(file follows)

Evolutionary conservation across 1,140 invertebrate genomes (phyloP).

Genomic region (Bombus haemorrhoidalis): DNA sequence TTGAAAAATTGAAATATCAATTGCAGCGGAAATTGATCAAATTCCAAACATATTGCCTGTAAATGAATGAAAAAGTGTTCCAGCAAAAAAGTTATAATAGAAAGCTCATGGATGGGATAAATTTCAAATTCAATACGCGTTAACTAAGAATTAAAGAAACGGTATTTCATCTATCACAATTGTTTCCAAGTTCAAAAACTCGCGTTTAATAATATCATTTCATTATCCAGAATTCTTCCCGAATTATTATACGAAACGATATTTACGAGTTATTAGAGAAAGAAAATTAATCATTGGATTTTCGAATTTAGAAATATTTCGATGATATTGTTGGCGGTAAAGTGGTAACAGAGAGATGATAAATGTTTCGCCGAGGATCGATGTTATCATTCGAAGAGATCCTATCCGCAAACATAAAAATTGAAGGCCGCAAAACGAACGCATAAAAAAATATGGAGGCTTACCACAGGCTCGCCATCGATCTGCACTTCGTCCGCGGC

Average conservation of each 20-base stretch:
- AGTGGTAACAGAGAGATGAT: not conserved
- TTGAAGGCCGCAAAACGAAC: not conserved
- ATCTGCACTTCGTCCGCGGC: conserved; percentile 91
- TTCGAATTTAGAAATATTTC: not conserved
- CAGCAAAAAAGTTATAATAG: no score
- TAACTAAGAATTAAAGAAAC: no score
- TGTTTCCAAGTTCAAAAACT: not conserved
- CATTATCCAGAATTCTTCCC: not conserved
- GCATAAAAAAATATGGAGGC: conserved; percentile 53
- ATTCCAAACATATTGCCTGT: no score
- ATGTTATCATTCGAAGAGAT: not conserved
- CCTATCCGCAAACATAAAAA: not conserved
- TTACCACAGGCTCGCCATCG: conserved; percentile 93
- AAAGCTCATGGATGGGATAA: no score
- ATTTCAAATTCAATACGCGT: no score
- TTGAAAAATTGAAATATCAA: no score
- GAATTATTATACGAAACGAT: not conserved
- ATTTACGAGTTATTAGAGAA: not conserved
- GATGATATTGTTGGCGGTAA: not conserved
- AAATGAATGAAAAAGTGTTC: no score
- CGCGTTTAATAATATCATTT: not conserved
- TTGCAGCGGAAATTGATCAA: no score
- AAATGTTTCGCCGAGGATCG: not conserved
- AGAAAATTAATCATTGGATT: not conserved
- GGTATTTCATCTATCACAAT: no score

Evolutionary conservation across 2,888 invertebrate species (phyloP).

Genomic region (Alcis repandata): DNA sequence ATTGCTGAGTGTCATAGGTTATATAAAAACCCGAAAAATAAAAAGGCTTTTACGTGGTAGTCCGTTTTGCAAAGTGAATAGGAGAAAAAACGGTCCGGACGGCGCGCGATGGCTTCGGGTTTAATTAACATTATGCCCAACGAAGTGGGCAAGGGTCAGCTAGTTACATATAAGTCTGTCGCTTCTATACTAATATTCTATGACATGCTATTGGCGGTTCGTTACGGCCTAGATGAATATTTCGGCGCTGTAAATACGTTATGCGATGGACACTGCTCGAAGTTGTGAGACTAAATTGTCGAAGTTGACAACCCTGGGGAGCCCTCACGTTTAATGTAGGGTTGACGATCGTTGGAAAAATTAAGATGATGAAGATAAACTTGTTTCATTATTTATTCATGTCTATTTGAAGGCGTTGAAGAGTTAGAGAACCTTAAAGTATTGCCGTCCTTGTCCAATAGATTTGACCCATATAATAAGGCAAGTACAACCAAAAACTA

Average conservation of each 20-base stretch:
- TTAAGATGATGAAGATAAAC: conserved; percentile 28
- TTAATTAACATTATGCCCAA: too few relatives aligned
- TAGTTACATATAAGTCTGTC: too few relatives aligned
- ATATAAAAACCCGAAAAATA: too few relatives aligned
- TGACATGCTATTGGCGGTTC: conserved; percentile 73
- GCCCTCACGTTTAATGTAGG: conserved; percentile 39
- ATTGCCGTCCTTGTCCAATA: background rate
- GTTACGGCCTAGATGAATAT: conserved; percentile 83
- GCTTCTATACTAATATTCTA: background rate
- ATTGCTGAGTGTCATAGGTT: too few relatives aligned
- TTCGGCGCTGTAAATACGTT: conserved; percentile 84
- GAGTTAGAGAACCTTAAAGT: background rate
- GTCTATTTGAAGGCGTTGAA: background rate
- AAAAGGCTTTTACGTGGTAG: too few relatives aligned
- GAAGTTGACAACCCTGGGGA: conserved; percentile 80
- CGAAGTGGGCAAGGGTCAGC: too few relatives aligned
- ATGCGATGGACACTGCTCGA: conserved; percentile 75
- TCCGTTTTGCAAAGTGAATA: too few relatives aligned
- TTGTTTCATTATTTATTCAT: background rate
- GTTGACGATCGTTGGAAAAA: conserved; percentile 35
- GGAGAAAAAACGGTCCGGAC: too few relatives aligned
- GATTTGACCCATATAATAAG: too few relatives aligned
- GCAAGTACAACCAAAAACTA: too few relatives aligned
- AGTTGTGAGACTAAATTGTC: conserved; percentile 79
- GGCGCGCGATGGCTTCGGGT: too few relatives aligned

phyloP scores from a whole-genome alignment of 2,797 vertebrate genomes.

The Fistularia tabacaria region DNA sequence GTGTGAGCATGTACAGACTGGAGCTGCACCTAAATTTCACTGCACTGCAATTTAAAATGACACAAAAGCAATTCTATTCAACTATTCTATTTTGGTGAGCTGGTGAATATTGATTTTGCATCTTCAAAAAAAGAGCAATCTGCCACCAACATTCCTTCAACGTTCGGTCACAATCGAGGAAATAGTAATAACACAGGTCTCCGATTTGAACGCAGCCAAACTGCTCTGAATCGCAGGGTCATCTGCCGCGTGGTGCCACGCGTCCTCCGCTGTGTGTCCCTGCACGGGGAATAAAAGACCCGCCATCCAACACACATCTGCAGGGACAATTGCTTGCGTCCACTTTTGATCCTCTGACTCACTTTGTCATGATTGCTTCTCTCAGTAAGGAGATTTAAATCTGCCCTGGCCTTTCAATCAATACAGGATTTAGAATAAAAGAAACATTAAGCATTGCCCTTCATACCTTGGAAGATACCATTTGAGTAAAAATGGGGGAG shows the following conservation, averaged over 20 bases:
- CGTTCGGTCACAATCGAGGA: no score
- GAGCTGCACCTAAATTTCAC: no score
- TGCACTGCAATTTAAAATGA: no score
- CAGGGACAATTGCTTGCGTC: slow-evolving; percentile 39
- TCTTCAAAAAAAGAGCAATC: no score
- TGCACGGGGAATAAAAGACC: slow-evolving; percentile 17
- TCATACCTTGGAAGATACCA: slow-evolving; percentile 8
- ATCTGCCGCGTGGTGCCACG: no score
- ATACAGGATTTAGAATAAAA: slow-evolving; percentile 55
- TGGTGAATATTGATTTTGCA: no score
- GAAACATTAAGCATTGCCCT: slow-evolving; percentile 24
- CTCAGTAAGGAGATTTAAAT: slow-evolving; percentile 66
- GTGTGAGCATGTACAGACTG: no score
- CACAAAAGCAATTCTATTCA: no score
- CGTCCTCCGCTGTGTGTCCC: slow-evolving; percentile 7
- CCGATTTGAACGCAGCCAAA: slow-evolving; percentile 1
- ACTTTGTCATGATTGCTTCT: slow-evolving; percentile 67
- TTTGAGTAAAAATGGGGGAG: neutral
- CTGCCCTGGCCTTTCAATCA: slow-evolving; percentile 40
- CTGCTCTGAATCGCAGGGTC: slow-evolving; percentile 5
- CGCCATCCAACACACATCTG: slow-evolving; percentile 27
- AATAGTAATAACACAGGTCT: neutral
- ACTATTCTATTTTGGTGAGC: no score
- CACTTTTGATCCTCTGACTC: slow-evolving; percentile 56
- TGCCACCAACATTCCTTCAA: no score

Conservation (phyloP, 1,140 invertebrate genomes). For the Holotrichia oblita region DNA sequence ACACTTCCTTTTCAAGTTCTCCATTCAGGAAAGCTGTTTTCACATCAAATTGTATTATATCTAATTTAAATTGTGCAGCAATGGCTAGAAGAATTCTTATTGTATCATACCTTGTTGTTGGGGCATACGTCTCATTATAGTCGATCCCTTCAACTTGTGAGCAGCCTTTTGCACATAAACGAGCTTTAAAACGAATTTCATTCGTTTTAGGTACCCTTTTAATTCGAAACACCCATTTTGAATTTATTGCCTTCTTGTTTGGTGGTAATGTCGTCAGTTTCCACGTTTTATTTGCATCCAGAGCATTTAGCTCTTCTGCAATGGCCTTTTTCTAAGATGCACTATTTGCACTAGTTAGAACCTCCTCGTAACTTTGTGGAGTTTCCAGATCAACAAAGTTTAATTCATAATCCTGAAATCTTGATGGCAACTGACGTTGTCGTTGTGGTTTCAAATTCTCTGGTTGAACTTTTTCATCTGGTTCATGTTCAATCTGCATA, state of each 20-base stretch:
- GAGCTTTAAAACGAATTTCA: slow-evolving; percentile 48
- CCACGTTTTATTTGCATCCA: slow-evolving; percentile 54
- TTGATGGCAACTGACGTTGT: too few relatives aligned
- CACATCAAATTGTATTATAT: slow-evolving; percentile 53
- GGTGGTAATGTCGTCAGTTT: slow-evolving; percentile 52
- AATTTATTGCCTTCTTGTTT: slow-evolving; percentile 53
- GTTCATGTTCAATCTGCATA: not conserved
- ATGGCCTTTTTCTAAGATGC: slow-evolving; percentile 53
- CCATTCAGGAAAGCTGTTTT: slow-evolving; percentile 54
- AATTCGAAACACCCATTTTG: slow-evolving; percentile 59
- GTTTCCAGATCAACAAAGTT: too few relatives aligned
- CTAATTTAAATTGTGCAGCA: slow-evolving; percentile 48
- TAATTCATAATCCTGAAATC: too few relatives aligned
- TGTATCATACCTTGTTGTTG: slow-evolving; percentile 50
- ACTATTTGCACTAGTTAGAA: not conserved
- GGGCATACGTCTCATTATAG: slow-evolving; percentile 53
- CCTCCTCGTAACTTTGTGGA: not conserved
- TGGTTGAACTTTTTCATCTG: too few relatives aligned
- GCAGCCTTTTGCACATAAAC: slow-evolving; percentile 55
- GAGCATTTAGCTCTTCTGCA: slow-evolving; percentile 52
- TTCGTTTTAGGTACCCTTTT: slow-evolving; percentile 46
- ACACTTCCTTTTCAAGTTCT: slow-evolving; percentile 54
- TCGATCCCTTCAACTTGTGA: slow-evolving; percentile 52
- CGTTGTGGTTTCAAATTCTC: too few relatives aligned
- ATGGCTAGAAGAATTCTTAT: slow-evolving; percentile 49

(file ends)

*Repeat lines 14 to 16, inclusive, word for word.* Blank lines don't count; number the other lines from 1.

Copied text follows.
- ATGTTATCATTCGAAGAGAT: not conserved
- CCTATCCGCAAACATAAAAA: not conserved
- TTACCACAGGCTCGCCATCG: conserved; percentile 93